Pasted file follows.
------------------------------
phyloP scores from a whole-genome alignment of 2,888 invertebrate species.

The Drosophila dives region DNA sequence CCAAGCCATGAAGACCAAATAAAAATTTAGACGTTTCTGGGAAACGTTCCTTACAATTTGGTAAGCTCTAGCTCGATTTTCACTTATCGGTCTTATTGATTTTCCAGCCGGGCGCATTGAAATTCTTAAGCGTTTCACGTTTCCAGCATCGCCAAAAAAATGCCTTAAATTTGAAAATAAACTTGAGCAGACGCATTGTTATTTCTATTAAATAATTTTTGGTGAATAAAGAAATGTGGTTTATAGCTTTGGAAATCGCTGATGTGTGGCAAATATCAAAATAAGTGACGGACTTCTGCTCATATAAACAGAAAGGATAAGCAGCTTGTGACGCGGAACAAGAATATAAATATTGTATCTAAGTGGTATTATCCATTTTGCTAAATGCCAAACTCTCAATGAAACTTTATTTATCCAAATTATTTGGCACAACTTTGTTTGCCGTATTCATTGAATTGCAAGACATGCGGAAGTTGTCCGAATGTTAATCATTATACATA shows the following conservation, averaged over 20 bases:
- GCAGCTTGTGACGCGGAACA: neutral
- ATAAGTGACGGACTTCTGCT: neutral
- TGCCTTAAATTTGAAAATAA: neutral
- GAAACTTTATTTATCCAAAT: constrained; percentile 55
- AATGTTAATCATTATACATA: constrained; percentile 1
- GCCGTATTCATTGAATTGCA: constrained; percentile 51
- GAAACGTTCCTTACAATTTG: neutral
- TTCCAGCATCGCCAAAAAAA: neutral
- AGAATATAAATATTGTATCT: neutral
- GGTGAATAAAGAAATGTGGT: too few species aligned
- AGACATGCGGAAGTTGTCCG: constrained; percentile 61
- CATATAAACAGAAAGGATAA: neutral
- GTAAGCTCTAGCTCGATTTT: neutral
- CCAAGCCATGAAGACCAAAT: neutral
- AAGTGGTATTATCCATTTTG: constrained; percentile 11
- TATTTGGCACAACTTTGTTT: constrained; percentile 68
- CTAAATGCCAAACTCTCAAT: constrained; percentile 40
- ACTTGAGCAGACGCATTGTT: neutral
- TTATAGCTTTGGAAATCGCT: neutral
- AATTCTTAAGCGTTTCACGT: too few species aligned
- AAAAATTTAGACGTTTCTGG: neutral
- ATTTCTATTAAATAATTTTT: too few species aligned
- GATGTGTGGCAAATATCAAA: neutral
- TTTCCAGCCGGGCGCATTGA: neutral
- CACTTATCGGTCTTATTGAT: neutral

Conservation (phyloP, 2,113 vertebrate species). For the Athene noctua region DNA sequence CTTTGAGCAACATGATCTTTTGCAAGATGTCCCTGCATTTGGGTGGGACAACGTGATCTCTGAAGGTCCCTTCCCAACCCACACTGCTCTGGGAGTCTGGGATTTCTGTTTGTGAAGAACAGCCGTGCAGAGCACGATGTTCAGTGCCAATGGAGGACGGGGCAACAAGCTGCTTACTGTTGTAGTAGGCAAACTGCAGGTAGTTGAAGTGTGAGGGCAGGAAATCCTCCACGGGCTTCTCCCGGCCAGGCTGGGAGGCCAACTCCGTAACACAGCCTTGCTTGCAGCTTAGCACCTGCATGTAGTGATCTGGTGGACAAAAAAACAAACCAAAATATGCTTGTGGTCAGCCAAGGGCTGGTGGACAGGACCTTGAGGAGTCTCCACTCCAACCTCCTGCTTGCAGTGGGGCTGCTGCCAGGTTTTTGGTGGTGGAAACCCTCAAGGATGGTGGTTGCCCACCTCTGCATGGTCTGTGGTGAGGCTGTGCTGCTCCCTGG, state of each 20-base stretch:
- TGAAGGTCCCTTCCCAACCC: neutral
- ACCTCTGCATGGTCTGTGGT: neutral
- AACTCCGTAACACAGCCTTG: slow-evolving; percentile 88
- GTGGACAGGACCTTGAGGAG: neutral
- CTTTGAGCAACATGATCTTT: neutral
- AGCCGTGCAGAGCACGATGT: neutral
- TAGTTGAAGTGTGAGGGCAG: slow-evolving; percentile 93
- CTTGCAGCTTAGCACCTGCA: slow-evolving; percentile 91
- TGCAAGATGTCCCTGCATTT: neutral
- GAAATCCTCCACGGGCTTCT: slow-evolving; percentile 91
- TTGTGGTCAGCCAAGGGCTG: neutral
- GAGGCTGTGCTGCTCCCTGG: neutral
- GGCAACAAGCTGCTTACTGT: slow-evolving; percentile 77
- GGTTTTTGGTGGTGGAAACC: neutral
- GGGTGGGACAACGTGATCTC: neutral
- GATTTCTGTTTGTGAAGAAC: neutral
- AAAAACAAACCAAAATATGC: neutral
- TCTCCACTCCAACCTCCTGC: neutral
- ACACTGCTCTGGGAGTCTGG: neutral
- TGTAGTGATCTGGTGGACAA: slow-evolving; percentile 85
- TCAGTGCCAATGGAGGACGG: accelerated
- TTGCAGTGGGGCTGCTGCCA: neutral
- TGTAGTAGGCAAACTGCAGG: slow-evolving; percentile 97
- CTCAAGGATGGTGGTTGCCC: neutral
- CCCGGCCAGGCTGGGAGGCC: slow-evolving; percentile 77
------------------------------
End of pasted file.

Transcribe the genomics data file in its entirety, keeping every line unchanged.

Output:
phyloP scores from a whole-genome alignment of 2,888 invertebrate species.

The Drosophila dives region DNA sequence CCAAGCCATGAAGACCAAATAAAAATTTAGACGTTTCTGGGAAACGTTCCTTACAATTTGGTAAGCTCTAGCTCGATTTTCACTTATCGGTCTTATTGATTTTCCAGCCGGGCGCATTGAAATTCTTAAGCGTTTCACGTTTCCAGCATCGCCAAAAAAATGCCTTAAATTTGAAAATAAACTTGAGCAGACGCATTGTTATTTCTATTAAATAATTTTTGGTGAATAAAGAAATGTGGTTTATAGCTTTGGAAATCGCTGATGTGTGGCAAATATCAAAATAAGTGACGGACTTCTGCTCATATAAACAGAAAGGATAAGCAGCTTGTGACGCGGAACAAGAATATAAATATTGTATCTAAGTGGTATTATCCATTTTGCTAAATGCCAAACTCTCAATGAAACTTTATTTATCCAAATTATTTGGCACAACTTTGTTTGCCGTATTCATTGAATTGCAAGACATGCGGAAGTTGTCCGAATGTTAATCATTATACATA shows the following conservation, averaged over 20 bases:
- GCAGCTTGTGACGCGGAACA: neutral
- ATAAGTGACGGACTTCTGCT: neutral
- TGCCTTAAATTTGAAAATAA: neutral
- GAAACTTTATTTATCCAAAT: constrained; percentile 55
- AATGTTAATCATTATACATA: constrained; percentile 1
- GCCGTATTCATTGAATTGCA: constrained; percentile 51
- GAAACGTTCCTTACAATTTG: neutral
- TTCCAGCATCGCCAAAAAAA: neutral
- AGAATATAAATATTGTATCT: neutral
- GGTGAATAAAGAAATGTGGT: too few species aligned
- AGACATGCGGAAGTTGTCCG: constrained; percentile 61
- CATATAAACAGAAAGGATAA: neutral
- GTAAGCTCTAGCTCGATTTT: neutral
- CCAAGCCATGAAGACCAAAT: neutral
- AAGTGGTATTATCCATTTTG: constrained; percentile 11
- TATTTGGCACAACTTTGTTT: constrained; percentile 68
- CTAAATGCCAAACTCTCAAT: constrained; percentile 40
- ACTTGAGCAGACGCATTGTT: neutral
- TTATAGCTTTGGAAATCGCT: neutral
- AATTCTTAAGCGTTTCACGT: too few species aligned
- AAAAATTTAGACGTTTCTGG: neutral
- ATTTCTATTAAATAATTTTT: too few species aligned
- GATGTGTGGCAAATATCAAA: neutral
- TTTCCAGCCGGGCGCATTGA: neutral
- CACTTATCGGTCTTATTGAT: neutral

Conservation (phyloP, 2,113 vertebrate species). For the Athene noctua region DNA sequence CTTTGAGCAACATGATCTTTTGCAAGATGTCCCTGCATTTGGGTGGGACAACGTGATCTCTGAAGGTCCCTTCCCAACCCACACTGCTCTGGGAGTCTGGGATTTCTGTTTGTGAAGAACAGCCGTGCAGAGCACGATGTTCAGTGCCAATGGAGGACGGGGCAACAAGCTGCTTACTGTTGTAGTAGGCAAACTGCAGGTAGTTGAAGTGTGAGGGCAGGAAATCCTCCACGGGCTTCTCCCGGCCAGGCTGGGAGGCCAACTCCGTAACACAGCCTTGCTTGCAGCTTAGCACCTGCATGTAGTGATCTGGTGGACAAAAAAACAAACCAAAATATGCTTGTGGTCAGCCAAGGGCTGGTGGACAGGACCTTGAGGAGTCTCCACTCCAACCTCCTGCTTGCAGTGGGGCTGCTGCCAGGTTTTTGGTGGTGGAAACCCTCAAGGATGGTGGTTGCCCACCTCTGCATGGTCTGTGGTGAGGCTGTGCTGCTCCCTGG, state of each 20-base stretch:
- TGAAGGTCCCTTCCCAACCC: neutral
- ACCTCTGCATGGTCTGTGGT: neutral
- AACTCCGTAACACAGCCTTG: slow-evolving; percentile 88
- GTGGACAGGACCTTGAGGAG: neutral
- CTTTGAGCAACATGATCTTT: neutral
- AGCCGTGCAGAGCACGATGT: neutral
- TAGTTGAAGTGTGAGGGCAG: slow-evolving; percentile 93
- CTTGCAGCTTAGCACCTGCA: slow-evolving; percentile 91
- TGCAAGATGTCCCTGCATTT: neutral
- GAAATCCTCCACGGGCTTCT: slow-evolving; percentile 91
- TTGTGGTCAGCCAAGGGCTG: neutral
- GAGGCTGTGCTGCTCCCTGG: neutral
- GGCAACAAGCTGCTTACTGT: slow-evolving; percentile 77
- GGTTTTTGGTGGTGGAAACC: neutral
- GGGTGGGACAACGTGATCTC: neutral
- GATTTCTGTTTGTGAAGAAC: neutral
- AAAAACAAACCAAAATATGC: neutral
- TCTCCACTCCAACCTCCTGC: neutral
- ACACTGCTCTGGGAGTCTGG: neutral
- TGTAGTGATCTGGTGGACAA: slow-evolving; percentile 85
- TCAGTGCCAATGGAGGACGG: accelerated
- TTGCAGTGGGGCTGCTGCCA: neutral
- TGTAGTAGGCAAACTGCAGG: slow-evolving; percentile 97
- CTCAAGGATGGTGGTTGCCC: neutral
- CCCGGCCAGGCTGGGAGGCC: slow-evolving; percentile 77